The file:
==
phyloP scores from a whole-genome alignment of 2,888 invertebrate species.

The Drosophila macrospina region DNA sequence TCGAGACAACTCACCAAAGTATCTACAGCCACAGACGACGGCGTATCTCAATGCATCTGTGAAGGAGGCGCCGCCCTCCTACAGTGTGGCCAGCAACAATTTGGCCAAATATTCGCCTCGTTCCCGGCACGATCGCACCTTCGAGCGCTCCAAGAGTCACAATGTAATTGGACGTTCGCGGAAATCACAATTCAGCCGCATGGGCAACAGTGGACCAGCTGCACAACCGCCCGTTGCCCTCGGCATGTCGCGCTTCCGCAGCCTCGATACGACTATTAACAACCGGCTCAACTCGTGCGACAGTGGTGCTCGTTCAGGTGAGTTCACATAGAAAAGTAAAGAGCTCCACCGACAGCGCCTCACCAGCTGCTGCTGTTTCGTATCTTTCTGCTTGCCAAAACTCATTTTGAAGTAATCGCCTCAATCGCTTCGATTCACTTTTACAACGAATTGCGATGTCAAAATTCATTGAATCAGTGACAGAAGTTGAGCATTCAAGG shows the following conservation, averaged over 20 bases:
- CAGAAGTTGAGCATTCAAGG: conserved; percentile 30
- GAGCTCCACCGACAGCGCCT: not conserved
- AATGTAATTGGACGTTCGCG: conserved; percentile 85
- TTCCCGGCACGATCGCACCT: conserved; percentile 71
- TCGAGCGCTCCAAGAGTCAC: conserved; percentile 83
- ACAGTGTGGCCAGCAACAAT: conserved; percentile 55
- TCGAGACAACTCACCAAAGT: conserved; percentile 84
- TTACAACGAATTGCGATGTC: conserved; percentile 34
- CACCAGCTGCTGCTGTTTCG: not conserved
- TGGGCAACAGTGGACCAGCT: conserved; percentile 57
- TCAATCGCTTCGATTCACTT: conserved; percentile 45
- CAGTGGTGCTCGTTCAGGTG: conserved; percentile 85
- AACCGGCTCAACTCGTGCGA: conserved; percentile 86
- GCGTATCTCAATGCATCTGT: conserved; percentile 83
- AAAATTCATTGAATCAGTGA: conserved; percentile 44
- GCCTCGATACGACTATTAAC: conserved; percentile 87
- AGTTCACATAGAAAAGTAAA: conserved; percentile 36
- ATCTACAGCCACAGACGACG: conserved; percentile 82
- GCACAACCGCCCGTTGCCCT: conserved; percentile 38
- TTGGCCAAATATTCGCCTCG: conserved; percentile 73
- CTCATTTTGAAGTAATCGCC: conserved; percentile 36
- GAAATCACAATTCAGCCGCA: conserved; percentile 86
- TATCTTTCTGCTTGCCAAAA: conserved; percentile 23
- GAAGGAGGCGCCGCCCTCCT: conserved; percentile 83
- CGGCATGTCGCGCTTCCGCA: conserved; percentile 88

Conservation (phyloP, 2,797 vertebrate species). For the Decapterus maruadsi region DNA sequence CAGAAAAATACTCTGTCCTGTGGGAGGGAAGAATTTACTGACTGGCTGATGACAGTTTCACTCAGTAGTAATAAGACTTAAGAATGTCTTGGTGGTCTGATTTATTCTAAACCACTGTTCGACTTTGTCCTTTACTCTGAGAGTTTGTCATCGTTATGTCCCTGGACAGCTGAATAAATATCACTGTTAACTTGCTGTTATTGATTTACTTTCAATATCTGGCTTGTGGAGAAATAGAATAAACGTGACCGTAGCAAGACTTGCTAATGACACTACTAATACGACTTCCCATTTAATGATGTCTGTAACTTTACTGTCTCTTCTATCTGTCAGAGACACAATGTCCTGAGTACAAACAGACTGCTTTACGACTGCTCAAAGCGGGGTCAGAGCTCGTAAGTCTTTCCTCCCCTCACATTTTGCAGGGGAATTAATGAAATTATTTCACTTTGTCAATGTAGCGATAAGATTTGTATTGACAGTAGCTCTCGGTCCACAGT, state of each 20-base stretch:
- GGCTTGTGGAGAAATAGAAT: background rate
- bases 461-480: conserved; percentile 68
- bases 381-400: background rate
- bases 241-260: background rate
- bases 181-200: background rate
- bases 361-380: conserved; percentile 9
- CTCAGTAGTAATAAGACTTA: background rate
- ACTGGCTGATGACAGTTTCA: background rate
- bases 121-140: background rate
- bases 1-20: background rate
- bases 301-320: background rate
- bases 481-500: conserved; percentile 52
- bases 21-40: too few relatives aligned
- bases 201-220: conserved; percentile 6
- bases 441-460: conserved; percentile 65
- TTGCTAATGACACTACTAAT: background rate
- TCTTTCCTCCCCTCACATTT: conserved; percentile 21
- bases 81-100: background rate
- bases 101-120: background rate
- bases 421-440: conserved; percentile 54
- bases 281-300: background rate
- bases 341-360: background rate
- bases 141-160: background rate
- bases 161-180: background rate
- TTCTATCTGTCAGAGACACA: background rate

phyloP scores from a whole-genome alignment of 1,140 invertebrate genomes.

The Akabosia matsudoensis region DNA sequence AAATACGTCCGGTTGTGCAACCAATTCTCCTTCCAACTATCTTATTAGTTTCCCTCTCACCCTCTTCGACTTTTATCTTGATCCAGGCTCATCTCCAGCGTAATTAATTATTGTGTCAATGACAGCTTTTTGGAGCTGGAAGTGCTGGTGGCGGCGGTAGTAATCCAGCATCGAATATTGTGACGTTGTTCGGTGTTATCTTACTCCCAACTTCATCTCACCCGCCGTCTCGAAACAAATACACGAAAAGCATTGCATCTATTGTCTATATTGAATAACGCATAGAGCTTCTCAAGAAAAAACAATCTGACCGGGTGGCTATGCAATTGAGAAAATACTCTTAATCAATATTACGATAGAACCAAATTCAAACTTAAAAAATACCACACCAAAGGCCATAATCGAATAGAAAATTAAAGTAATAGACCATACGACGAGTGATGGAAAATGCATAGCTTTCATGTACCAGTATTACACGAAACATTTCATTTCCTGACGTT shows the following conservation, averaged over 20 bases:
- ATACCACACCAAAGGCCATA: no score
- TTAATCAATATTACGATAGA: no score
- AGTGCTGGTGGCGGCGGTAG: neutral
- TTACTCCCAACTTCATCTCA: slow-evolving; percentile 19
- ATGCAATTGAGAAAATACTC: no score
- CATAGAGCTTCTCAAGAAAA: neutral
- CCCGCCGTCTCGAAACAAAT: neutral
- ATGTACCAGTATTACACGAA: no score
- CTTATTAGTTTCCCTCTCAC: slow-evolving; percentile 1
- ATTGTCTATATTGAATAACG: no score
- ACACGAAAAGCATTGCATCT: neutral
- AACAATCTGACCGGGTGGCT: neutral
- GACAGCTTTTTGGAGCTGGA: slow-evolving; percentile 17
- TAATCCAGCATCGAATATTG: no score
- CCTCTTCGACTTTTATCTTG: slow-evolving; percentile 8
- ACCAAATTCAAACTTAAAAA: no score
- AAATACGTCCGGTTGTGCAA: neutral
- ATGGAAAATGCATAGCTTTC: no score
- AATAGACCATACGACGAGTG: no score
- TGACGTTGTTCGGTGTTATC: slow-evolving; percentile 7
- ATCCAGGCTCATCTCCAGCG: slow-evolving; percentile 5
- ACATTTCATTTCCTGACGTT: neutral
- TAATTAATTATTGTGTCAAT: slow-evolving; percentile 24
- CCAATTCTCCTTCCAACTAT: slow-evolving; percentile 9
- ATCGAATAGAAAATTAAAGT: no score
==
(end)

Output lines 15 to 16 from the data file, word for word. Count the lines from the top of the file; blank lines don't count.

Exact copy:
- AACCGGCTCAACTCGTGCGA: conserved; percentile 86
- GCGTATCTCAATGCATCTGT: conserved; percentile 83